Guy Clark Workbench Songs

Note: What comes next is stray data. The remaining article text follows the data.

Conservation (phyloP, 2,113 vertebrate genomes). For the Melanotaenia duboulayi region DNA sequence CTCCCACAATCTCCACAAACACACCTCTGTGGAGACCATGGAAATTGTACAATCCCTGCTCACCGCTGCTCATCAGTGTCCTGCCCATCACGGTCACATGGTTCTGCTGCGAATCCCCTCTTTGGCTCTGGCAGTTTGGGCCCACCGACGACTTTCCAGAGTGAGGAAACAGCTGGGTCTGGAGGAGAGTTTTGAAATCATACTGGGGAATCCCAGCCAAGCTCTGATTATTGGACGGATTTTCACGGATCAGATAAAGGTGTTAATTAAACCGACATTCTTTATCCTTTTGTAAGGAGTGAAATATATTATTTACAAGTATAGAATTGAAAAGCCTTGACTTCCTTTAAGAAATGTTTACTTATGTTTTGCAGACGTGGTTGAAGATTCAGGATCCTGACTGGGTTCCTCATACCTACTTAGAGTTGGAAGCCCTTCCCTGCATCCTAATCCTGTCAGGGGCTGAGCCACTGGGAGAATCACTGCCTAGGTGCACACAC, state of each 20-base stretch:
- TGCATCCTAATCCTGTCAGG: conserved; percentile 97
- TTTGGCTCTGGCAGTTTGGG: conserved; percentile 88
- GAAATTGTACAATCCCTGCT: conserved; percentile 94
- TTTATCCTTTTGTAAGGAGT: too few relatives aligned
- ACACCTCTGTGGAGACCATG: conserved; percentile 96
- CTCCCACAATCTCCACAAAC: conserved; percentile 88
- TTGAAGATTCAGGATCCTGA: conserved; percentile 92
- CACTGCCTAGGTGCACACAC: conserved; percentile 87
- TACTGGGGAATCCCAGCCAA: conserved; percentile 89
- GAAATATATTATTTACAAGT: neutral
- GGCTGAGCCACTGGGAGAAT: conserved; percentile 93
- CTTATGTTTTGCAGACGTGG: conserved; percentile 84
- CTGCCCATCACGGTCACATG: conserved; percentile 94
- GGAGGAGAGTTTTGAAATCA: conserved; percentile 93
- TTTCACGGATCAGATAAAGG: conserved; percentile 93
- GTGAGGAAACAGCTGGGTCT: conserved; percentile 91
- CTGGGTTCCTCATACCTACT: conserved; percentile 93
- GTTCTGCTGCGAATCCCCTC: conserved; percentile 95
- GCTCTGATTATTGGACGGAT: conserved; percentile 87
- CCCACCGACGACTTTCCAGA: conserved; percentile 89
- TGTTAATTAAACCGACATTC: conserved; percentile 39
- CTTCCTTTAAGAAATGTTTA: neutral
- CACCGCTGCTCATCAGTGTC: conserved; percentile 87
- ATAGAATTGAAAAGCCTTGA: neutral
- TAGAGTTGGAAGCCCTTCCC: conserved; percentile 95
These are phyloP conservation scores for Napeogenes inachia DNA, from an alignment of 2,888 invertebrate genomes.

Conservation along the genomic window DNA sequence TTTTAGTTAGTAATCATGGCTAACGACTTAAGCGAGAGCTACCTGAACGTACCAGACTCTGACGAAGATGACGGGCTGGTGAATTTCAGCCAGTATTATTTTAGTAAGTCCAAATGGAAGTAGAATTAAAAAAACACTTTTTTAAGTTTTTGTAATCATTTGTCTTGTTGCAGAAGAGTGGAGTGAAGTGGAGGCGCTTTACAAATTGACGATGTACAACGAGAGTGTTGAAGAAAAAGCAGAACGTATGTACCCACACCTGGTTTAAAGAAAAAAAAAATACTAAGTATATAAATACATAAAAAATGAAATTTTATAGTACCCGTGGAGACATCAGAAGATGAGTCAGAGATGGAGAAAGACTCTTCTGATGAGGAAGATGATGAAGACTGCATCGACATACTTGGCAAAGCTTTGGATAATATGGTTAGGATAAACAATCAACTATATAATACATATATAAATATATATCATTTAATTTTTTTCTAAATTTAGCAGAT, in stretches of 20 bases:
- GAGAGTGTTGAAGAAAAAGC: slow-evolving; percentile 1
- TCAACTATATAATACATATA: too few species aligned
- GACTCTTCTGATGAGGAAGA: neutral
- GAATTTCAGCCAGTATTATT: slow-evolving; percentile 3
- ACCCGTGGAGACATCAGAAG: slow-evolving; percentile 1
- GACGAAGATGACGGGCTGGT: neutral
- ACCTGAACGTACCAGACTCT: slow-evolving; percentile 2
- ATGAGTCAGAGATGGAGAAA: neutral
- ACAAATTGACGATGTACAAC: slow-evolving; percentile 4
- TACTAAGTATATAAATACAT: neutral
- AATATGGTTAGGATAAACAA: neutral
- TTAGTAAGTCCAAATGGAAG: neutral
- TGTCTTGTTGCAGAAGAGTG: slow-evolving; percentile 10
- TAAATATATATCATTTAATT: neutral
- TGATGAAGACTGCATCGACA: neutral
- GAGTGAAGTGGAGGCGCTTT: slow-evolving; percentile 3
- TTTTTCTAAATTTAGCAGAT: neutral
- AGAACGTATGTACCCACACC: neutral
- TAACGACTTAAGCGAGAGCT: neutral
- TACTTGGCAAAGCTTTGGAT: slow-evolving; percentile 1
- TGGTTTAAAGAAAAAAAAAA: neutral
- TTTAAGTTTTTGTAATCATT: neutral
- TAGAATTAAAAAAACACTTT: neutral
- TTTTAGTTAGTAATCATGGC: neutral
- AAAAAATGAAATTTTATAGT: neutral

It’s appropriate that a sculptor of songs so fine would find inspiration in his workshop. That’s exactly the setting that craftsman Clark went to for the starting point of the songs on this new disc. Workbench Songs opens with the powerful "Walkin’ Man,” which is driven by a mean mandolin; this tune is a travelogue through the ages, where Clark pays homage to the troubadours that trod before him such as Woody Guthrie who "killed a fascist every day.” Clark later pays homage to his old mate with a tearful and touching cover of Van Zant’s "No Lonesome Tune.” Even writers get lonely and need some companionship once in a while besides their words and songs, and here Clark seeks out some of his songwriting companions as most of the 11 songs are co-writes. One of the best collaborations is the honky-tonkin,’ tongue-in-cheek "Exposé,” which was co-written with Rodney Crowell and Hank DeVito. From the bottle-eyed ballad "Out in the Parkin’ Lot” (co-written with Darrell Scott) where there "ain’t no cover charge, ain’t no last call,” to the gospel-blues of "Worry B Gone,” with Workbench Songs Clark offers his best batch of songs in years. (Dualtone)